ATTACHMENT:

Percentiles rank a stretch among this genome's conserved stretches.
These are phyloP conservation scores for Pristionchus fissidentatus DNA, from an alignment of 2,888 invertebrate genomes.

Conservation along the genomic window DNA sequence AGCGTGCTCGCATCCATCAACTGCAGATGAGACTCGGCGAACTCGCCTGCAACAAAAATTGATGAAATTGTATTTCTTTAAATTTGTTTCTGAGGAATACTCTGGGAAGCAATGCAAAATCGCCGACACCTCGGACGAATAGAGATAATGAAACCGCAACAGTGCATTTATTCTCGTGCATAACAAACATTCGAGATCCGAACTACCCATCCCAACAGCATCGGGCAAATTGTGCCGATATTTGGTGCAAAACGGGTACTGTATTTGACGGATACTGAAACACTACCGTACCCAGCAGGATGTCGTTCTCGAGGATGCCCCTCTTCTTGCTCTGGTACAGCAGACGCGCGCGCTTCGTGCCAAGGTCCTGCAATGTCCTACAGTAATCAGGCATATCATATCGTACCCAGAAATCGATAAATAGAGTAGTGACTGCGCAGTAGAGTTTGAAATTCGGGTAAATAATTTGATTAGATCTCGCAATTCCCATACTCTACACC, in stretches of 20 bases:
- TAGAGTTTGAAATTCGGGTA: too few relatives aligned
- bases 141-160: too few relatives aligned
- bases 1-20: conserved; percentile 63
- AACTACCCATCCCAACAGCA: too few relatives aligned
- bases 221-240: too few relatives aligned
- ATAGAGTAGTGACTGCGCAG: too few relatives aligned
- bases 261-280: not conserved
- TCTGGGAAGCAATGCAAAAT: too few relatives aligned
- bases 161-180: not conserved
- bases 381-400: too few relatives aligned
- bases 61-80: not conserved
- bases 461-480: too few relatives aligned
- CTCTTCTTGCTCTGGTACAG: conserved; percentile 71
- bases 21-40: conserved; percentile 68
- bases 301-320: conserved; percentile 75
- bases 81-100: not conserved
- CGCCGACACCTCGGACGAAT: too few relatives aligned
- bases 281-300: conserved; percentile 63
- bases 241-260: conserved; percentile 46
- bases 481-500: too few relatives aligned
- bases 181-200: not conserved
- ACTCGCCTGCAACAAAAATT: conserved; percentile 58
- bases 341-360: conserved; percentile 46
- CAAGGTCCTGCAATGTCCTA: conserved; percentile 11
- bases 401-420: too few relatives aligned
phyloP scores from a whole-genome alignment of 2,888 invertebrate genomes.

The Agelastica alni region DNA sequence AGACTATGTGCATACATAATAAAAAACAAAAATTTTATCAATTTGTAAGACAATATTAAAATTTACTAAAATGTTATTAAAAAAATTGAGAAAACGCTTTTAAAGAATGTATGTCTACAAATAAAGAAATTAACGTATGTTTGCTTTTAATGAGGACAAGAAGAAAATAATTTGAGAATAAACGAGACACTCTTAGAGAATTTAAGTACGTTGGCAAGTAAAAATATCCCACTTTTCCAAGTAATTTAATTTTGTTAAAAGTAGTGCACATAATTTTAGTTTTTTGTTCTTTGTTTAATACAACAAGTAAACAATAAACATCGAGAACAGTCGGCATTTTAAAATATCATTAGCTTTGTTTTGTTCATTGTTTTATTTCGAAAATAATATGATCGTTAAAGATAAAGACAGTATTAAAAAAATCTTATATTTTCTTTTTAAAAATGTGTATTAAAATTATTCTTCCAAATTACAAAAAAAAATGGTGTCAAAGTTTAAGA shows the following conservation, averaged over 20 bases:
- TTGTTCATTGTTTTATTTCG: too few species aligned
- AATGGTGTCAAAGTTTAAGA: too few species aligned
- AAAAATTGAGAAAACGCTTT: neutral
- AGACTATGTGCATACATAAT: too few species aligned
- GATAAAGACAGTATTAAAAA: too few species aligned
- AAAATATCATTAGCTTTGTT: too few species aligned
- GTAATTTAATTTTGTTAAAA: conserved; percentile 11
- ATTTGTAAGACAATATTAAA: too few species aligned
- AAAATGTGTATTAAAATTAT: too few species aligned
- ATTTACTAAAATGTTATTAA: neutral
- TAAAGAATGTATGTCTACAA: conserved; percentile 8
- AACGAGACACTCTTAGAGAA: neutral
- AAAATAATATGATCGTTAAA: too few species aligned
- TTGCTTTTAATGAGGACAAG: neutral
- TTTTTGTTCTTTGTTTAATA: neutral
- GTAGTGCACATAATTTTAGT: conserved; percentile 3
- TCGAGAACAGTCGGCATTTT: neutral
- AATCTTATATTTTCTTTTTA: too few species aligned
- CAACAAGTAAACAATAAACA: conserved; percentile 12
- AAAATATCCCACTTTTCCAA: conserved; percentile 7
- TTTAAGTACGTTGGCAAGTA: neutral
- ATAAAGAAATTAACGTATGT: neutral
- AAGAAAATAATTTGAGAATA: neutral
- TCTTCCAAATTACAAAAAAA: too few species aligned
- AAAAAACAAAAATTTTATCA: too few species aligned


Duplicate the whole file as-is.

Percentiles rank a stretch among this genome's conserved stretches.
These are phyloP conservation scores for Pristionchus fissidentatus DNA, from an alignment of 2,888 invertebrate genomes.

Conservation along the genomic window DNA sequence AGCGTGCTCGCATCCATCAACTGCAGATGAGACTCGGCGAACTCGCCTGCAACAAAAATTGATGAAATTGTATTTCTTTAAATTTGTTTCTGAGGAATACTCTGGGAAGCAATGCAAAATCGCCGACACCTCGGACGAATAGAGATAATGAAACCGCAACAGTGCATTTATTCTCGTGCATAACAAACATTCGAGATCCGAACTACCCATCCCAACAGCATCGGGCAAATTGTGCCGATATTTGGTGCAAAACGGGTACTGTATTTGACGGATACTGAAACACTACCGTACCCAGCAGGATGTCGTTCTCGAGGATGCCCCTCTTCTTGCTCTGGTACAGCAGACGCGCGCGCTTCGTGCCAAGGTCCTGCAATGTCCTACAGTAATCAGGCATATCATATCGTACCCAGAAATCGATAAATAGAGTAGTGACTGCGCAGTAGAGTTTGAAATTCGGGTAAATAATTTGATTAGATCTCGCAATTCCCATACTCTACACC, in stretches of 20 bases:
- TAGAGTTTGAAATTCGGGTA: too few relatives aligned
- bases 141-160: too few relatives aligned
- bases 1-20: conserved; percentile 63
- AACTACCCATCCCAACAGCA: too few relatives aligned
- bases 221-240: too few relatives aligned
- ATAGAGTAGTGACTGCGCAG: too few relatives aligned
- bases 261-280: not conserved
- TCTGGGAAGCAATGCAAAAT: too few relatives aligned
- bases 161-180: not conserved
- bases 381-400: too few relatives aligned
- bases 61-80: not conserved
- bases 461-480: too few relatives aligned
- CTCTTCTTGCTCTGGTACAG: conserved; percentile 71
- bases 21-40: conserved; percentile 68
- bases 301-320: conserved; percentile 75
- bases 81-100: not conserved
- CGCCGACACCTCGGACGAAT: too few relatives aligned
- bases 281-300: conserved; percentile 63
- bases 241-260: conserved; percentile 46
- bases 481-500: too few relatives aligned
- bases 181-200: not conserved
- ACTCGCCTGCAACAAAAATT: conserved; percentile 58
- bases 341-360: conserved; percentile 46
- CAAGGTCCTGCAATGTCCTA: conserved; percentile 11
- bases 401-420: too few relatives aligned
phyloP scores from a whole-genome alignment of 2,888 invertebrate genomes.

The Agelastica alni region DNA sequence AGACTATGTGCATACATAATAAAAAACAAAAATTTTATCAATTTGTAAGACAATATTAAAATTTACTAAAATGTTATTAAAAAAATTGAGAAAACGCTTTTAAAGAATGTATGTCTACAAATAAAGAAATTAACGTATGTTTGCTTTTAATGAGGACAAGAAGAAAATAATTTGAGAATAAACGAGACACTCTTAGAGAATTTAAGTACGTTGGCAAGTAAAAATATCCCACTTTTCCAAGTAATTTAATTTTGTTAAAAGTAGTGCACATAATTTTAGTTTTTTGTTCTTTGTTTAATACAACAAGTAAACAATAAACATCGAGAACAGTCGGCATTTTAAAATATCATTAGCTTTGTTTTGTTCATTGTTTTATTTCGAAAATAATATGATCGTTAAAGATAAAGACAGTATTAAAAAAATCTTATATTTTCTTTTTAAAAATGTGTATTAAAATTATTCTTCCAAATTACAAAAAAAAATGGTGTCAAAGTTTAAGA shows the following conservation, averaged over 20 bases:
- TTGTTCATTGTTTTATTTCG: too few species aligned
- AATGGTGTCAAAGTTTAAGA: too few species aligned
- AAAAATTGAGAAAACGCTTT: neutral
- AGACTATGTGCATACATAAT: too few species aligned
- GATAAAGACAGTATTAAAAA: too few species aligned
- AAAATATCATTAGCTTTGTT: too few species aligned
- GTAATTTAATTTTGTTAAAA: conserved; percentile 11
- ATTTGTAAGACAATATTAAA: too few species aligned
- AAAATGTGTATTAAAATTAT: too few species aligned
- ATTTACTAAAATGTTATTAA: neutral
- TAAAGAATGTATGTCTACAA: conserved; percentile 8
- AACGAGACACTCTTAGAGAA: neutral
- AAAATAATATGATCGTTAAA: too few species aligned
- TTGCTTTTAATGAGGACAAG: neutral
- TTTTTGTTCTTTGTTTAATA: neutral
- GTAGTGCACATAATTTTAGT: conserved; percentile 3
- TCGAGAACAGTCGGCATTTT: neutral
- AATCTTATATTTTCTTTTTA: too few species aligned
- CAACAAGTAAACAATAAACA: conserved; percentile 12
- AAAATATCCCACTTTTCCAA: conserved; percentile 7
- TTTAAGTACGTTGGCAAGTA: neutral
- ATAAAGAAATTAACGTATGT: neutral
- AAGAAAATAATTTGAGAATA: neutral
- TCTTCCAAATTACAAAAAAA: too few species aligned
- AAAAAACAAAAATTTTATCA: too few species aligned